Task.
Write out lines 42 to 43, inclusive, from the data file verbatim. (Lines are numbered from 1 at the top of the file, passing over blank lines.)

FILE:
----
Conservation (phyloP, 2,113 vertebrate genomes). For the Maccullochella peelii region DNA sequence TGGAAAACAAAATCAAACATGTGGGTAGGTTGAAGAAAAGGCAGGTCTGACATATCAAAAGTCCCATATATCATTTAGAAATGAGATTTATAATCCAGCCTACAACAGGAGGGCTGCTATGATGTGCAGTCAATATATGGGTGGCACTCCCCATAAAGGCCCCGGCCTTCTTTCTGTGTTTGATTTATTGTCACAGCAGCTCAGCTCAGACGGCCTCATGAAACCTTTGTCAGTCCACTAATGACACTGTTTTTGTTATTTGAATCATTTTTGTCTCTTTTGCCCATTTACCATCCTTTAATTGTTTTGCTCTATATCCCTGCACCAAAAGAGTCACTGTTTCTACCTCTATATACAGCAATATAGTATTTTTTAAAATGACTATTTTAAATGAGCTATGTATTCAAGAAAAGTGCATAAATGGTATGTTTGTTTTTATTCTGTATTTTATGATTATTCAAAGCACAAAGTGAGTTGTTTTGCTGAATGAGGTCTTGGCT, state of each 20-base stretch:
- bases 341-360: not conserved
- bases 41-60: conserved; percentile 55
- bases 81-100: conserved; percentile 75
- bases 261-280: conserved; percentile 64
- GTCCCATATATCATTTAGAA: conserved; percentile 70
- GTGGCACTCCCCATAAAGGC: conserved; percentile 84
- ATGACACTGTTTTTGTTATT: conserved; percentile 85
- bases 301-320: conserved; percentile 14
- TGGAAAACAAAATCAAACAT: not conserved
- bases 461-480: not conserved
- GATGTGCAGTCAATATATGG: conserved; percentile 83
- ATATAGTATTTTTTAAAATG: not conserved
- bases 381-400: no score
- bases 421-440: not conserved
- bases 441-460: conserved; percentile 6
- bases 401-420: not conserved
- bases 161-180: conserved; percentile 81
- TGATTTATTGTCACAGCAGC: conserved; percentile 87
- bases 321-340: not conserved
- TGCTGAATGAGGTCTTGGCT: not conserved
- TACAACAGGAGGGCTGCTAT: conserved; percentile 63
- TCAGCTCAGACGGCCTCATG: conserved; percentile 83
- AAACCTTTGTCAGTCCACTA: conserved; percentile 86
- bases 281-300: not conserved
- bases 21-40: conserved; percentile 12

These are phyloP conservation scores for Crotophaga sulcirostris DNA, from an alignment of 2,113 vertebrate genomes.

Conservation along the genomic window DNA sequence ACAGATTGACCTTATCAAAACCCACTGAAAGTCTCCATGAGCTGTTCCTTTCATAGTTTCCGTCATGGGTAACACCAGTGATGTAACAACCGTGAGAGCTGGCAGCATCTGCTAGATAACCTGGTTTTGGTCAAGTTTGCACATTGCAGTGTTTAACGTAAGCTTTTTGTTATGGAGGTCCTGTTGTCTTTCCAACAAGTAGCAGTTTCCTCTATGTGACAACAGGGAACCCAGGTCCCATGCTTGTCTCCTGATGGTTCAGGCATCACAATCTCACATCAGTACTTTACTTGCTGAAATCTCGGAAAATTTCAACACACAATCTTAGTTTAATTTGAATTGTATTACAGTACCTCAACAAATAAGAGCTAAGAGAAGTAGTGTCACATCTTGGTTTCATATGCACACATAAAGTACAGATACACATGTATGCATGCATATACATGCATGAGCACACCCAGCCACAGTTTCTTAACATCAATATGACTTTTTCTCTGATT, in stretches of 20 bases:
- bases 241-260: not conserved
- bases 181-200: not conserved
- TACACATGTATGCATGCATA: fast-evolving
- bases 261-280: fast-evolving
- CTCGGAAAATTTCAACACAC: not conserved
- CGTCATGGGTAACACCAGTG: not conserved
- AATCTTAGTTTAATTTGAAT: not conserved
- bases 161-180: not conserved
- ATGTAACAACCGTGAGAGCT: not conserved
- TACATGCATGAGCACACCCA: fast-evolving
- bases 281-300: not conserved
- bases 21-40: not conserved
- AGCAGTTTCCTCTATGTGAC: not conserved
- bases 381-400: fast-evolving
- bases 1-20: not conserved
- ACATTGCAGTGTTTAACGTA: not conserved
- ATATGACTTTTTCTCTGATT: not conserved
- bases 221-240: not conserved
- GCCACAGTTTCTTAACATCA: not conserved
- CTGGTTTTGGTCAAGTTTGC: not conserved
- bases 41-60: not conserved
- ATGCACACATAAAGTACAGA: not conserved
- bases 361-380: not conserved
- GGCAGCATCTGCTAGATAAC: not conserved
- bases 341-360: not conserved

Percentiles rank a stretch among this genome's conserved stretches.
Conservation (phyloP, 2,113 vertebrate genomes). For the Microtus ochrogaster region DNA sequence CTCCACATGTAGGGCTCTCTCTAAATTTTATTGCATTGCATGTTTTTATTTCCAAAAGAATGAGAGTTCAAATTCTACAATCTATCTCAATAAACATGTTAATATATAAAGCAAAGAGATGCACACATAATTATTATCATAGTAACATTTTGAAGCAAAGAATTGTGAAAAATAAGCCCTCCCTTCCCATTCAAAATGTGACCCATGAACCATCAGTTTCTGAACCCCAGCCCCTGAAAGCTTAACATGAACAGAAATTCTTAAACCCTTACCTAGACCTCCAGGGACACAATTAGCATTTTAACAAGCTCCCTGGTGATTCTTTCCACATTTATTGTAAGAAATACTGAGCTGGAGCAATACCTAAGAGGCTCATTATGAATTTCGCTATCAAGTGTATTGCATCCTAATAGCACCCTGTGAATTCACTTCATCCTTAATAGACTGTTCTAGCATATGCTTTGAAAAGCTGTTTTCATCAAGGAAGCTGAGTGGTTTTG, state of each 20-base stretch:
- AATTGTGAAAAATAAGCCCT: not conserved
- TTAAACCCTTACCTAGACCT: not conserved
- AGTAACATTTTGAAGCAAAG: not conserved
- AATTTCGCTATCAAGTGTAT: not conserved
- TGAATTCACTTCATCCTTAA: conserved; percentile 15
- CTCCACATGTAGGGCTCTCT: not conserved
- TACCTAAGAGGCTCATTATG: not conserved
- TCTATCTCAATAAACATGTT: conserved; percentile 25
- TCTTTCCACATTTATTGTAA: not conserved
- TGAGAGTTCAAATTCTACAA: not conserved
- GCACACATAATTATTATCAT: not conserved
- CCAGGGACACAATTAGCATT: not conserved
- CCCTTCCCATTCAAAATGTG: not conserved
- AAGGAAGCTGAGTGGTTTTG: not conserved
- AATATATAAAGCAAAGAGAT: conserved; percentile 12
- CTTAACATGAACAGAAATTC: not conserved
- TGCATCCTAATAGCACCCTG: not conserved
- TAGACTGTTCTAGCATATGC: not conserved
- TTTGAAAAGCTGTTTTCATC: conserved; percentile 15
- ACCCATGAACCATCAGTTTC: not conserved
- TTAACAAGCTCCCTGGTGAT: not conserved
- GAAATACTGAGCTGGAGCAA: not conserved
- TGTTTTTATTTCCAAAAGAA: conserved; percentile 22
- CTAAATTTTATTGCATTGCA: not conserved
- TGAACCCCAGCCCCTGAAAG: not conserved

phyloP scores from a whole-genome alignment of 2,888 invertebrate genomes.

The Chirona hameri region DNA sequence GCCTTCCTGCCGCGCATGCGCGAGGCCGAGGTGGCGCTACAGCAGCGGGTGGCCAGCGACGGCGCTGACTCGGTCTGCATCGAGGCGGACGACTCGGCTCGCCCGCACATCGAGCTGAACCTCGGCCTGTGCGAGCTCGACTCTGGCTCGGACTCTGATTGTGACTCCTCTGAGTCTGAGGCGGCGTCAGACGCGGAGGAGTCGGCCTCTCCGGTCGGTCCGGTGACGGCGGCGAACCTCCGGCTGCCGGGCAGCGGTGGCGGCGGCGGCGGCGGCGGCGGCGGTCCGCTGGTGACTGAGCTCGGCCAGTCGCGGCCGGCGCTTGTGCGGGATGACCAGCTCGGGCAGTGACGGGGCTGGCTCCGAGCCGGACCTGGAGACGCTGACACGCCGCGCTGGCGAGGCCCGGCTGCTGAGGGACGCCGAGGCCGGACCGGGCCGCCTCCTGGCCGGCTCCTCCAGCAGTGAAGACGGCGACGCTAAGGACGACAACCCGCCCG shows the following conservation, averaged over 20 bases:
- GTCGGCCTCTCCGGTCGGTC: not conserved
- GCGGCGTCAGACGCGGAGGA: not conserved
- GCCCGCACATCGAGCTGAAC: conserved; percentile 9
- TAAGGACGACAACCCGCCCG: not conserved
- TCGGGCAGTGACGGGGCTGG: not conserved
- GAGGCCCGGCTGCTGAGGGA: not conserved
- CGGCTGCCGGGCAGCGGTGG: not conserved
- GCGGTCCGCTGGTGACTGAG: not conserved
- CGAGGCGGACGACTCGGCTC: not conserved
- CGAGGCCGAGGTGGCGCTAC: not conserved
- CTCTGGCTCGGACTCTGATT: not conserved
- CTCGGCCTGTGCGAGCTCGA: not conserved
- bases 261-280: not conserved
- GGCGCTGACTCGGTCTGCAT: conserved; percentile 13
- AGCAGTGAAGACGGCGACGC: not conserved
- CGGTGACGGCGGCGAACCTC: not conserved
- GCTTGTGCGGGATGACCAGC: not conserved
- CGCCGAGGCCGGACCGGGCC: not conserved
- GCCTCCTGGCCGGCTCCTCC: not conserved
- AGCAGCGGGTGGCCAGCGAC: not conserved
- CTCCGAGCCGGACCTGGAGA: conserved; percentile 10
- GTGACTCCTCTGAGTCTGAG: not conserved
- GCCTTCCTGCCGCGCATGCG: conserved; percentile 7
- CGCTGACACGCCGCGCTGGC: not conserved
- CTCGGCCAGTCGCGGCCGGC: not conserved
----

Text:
- bases 381-400: fast-evolving
- bases 1-20: not conserved